• Knock says:

        Ummm. Think that your math is off a bit. Floor space would be about 250 sqft per level for an 18′ diameter bin. Could potentially be around 700 sqft for a 30′ tall bin with 10′ ceilings.

        Still love the idea though.

    • Knock says:

      1. Silos potentially offer 360 degree views depending on your creativity and construction skills.

      2. Steel offers excellent strength, and while hard to heat, requires little to no internal support.

      3/4. After initial framing with a small gap from the outer wall, the use of spray foam provides excellent insulation, sound isolation, and vapor barrier all in one. With the thickness from the outer wall to interior framing, R-value would be far superior to current block style housing.

      5. The use of spiral stair-cases in an attempt to save space is possible, if you’re worried about the space taken. The interior space, is actually a fair big larger than expected due to shape and lack of internal supports.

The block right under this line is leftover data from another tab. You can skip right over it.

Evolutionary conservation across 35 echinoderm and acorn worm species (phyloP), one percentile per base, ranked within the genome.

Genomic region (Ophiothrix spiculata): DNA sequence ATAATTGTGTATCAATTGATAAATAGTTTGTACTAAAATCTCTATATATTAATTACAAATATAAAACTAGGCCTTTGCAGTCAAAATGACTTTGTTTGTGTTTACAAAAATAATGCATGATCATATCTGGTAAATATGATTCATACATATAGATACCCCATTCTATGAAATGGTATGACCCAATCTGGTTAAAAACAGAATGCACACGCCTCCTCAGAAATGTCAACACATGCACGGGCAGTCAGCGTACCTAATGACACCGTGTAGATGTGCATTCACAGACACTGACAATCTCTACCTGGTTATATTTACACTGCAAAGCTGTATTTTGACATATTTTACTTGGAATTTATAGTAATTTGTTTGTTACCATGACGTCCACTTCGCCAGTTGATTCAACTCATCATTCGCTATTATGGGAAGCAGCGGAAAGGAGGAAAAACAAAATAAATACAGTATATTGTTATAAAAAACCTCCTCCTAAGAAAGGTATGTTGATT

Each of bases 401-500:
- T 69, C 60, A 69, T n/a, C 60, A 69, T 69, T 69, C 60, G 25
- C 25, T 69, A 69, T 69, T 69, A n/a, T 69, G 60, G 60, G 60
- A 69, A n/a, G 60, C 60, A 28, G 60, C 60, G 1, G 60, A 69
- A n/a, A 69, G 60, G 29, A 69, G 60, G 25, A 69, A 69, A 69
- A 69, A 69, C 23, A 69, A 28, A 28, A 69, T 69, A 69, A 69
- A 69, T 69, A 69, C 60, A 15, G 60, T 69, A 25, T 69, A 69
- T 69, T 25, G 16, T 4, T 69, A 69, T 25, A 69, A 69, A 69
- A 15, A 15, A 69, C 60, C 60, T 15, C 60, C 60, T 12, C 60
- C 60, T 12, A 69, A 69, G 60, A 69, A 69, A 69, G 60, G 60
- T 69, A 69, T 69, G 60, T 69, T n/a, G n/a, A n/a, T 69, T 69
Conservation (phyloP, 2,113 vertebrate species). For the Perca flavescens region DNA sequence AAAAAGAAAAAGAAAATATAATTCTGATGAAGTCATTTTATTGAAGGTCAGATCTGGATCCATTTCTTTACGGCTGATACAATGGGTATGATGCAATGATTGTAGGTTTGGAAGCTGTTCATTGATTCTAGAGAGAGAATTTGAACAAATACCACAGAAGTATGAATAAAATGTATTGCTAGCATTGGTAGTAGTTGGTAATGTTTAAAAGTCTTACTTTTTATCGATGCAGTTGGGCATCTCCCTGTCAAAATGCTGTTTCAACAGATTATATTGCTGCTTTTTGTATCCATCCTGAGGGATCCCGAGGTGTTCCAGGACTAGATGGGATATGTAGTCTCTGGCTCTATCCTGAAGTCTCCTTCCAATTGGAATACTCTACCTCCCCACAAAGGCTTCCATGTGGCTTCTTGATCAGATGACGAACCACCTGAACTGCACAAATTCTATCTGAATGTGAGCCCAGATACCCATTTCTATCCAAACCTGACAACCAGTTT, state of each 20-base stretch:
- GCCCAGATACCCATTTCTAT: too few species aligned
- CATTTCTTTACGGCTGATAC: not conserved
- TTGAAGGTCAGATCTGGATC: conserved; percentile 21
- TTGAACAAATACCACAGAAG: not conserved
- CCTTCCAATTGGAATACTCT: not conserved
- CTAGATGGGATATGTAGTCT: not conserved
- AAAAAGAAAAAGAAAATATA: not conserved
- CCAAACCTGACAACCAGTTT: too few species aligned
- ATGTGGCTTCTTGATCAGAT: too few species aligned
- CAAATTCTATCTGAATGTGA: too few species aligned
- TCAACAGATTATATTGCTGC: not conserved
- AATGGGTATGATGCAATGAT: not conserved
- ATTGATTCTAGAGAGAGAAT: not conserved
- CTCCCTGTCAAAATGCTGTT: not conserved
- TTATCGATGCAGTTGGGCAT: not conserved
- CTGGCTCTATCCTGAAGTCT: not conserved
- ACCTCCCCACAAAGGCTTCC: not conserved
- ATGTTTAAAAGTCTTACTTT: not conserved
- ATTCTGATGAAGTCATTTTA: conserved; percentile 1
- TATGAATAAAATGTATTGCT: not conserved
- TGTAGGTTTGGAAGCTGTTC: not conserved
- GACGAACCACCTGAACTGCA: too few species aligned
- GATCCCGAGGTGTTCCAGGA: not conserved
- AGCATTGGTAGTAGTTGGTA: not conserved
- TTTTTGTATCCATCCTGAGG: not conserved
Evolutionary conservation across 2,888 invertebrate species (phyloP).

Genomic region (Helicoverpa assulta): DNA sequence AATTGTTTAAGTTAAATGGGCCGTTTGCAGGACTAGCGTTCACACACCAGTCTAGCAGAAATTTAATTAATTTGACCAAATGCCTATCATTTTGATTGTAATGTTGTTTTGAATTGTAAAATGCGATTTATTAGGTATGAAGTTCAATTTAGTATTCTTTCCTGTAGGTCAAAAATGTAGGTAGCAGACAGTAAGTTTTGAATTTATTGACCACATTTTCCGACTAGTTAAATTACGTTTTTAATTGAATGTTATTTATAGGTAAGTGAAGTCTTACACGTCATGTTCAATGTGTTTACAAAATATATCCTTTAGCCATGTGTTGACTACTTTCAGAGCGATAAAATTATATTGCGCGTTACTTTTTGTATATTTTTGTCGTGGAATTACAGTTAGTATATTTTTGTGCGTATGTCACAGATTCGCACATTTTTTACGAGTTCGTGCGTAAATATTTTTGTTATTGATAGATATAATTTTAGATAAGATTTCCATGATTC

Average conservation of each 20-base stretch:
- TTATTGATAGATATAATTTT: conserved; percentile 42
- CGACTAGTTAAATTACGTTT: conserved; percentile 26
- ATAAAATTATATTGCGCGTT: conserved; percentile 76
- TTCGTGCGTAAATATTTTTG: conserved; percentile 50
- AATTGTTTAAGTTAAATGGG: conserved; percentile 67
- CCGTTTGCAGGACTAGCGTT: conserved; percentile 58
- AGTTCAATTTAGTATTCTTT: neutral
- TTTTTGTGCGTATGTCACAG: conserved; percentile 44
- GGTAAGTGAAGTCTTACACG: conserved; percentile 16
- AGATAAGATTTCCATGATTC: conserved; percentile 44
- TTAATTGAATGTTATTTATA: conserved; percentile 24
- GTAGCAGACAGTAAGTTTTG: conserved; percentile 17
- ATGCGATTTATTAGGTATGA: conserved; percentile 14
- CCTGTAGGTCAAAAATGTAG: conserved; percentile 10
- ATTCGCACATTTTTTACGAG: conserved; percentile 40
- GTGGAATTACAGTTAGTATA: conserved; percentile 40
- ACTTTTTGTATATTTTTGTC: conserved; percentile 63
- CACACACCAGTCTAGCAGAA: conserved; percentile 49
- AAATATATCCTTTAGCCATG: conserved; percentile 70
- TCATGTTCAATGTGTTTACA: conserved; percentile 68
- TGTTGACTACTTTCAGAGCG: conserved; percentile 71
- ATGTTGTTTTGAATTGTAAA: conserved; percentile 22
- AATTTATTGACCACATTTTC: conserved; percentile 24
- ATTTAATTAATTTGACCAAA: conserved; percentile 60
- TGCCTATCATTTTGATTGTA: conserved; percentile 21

6. Get creative.

  5. Danielle says:

    What a beautiful structure, I don’t see why everyone is being so picky on how they have labeled these “bins”..”silos”..
    Just enjoy the sight and be happy there are still creative people in the world.

  6. Random college graduate says:

    Them blue sofas are uglier than my grandmother’s curtains.

    Great idea though! very industrious! how did you overcome the heating problem since it is true that since the outside is made of metal and it is a vapor barrier, the accumulated condensation on the inside could create rotting then moss and we all know moss can be lethal.